It’s not just pools and it’s not just summer time

We worry especially in the summer when kids are in the pool, but be vigilant all year. Empty the cooler of melted ice water, dispose of the bucket of mop water, drain the bathtub (and never leave your baby, toddler or preschooler in the bathtub unsupervised.) Unfortunately, we see all these drowning scenarios in the emergency department.

Eyes peeled

Whether it is in the pool, the ocean or the bathtub you will not hear your child drowning. Drowning is a silent affair…keep your eyes on your child.

Hope your summer is splashing good fun.

Stay safe,
Melissa

P.S. Did you know that the Drowning Prevention Coalition of Arizona provides pool safety checks? Request one here 

Melissa HodgesPediatric Emergency Notes from Melissa
Melissa Hodges is a pediatric emergency room RN and mom to two young boys. Melissa has been at Tucson Medical Center for 10 years. She is a knitting ninja apprentice who makes a mean chili and enjoys spending time with her family and friends in beautiful Tucson, Arizona.

Dehydration and kids – what you need to know

Dehydration and kids what you need to knowWhile standing on the sidelines cheering my eldest on at his soccer game is enough to get me reaching for my water bottle, my kindergartener with the flushed face needs a little reminding to hydrate. As temperatures soar it becomes especially important to make sure our children are hydrated – dehydration and heat stroke are all too common in the region and in the emergency department. And children are more prone to dehydration and heat stroke than adults.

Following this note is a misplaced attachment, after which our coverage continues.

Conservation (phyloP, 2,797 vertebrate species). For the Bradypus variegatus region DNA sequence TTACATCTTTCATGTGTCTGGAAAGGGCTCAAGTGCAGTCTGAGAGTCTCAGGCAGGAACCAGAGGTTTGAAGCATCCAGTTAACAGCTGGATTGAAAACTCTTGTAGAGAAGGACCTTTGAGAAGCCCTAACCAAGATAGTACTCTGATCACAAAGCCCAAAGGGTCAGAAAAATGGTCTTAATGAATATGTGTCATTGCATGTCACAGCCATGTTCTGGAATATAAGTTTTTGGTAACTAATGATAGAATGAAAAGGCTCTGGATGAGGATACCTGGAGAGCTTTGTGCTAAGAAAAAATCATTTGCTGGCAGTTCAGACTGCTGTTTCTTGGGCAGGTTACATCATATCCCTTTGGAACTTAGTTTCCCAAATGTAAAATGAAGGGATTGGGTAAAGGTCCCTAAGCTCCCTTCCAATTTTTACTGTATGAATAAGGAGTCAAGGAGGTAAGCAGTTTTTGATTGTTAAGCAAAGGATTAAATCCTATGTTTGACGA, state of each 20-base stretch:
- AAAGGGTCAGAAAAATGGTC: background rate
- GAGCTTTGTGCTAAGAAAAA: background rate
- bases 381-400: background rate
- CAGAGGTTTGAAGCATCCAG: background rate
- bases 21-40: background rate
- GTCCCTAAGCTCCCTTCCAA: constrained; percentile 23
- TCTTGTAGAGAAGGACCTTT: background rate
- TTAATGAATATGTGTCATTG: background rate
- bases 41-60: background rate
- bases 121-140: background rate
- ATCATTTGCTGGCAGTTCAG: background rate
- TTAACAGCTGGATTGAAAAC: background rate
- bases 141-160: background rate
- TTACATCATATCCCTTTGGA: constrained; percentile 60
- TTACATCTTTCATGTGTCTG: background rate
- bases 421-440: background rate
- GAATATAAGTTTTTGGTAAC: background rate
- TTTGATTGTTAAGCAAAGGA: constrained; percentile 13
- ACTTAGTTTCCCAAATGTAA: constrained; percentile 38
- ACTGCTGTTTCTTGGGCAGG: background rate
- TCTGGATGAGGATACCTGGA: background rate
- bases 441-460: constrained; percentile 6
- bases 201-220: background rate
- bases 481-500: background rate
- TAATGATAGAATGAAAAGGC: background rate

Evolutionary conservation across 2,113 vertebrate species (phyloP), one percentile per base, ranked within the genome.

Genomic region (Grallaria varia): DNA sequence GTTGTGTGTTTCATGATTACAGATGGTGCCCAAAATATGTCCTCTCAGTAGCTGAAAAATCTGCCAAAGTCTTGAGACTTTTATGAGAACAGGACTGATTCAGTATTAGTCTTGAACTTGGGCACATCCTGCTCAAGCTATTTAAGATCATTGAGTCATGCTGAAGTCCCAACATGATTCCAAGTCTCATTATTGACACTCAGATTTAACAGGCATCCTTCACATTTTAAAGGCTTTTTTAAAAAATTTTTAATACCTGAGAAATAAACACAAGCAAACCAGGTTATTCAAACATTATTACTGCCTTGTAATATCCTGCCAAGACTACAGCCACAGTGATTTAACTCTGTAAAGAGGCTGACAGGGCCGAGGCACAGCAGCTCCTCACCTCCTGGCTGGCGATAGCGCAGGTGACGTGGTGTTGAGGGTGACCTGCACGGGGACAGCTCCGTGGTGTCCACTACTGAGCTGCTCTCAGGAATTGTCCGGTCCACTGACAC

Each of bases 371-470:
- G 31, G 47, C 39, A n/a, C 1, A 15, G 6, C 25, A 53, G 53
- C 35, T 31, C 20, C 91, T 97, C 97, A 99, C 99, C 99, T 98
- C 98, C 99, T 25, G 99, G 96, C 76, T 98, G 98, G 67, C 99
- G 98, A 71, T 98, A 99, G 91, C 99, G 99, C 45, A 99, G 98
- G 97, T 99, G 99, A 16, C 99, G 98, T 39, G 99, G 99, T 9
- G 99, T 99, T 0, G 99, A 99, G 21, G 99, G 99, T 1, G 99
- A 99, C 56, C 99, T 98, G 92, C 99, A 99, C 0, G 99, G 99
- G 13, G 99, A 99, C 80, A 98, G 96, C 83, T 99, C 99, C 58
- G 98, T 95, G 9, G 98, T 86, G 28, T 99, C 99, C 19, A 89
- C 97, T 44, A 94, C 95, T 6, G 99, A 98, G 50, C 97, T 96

Your kids are more susceptible to heat than you are!

As kids have a smaller mass-to-surface-area ratio, they can lose fluid more quickly than adults and become dehydrated more rapidly. Children also have a higher metabolic rate, so their bodies use more water, too. Add to that their kidneys do not conserve water as well as an adult’s and kids often may not drink or eat when they are not feeling well, and you have a recipe for a dehydration disaster! Luckily dehydration is easily preventable. Given the average temperatures here in the desert, we need to be aware year round and teach our children how to prevent dehydration.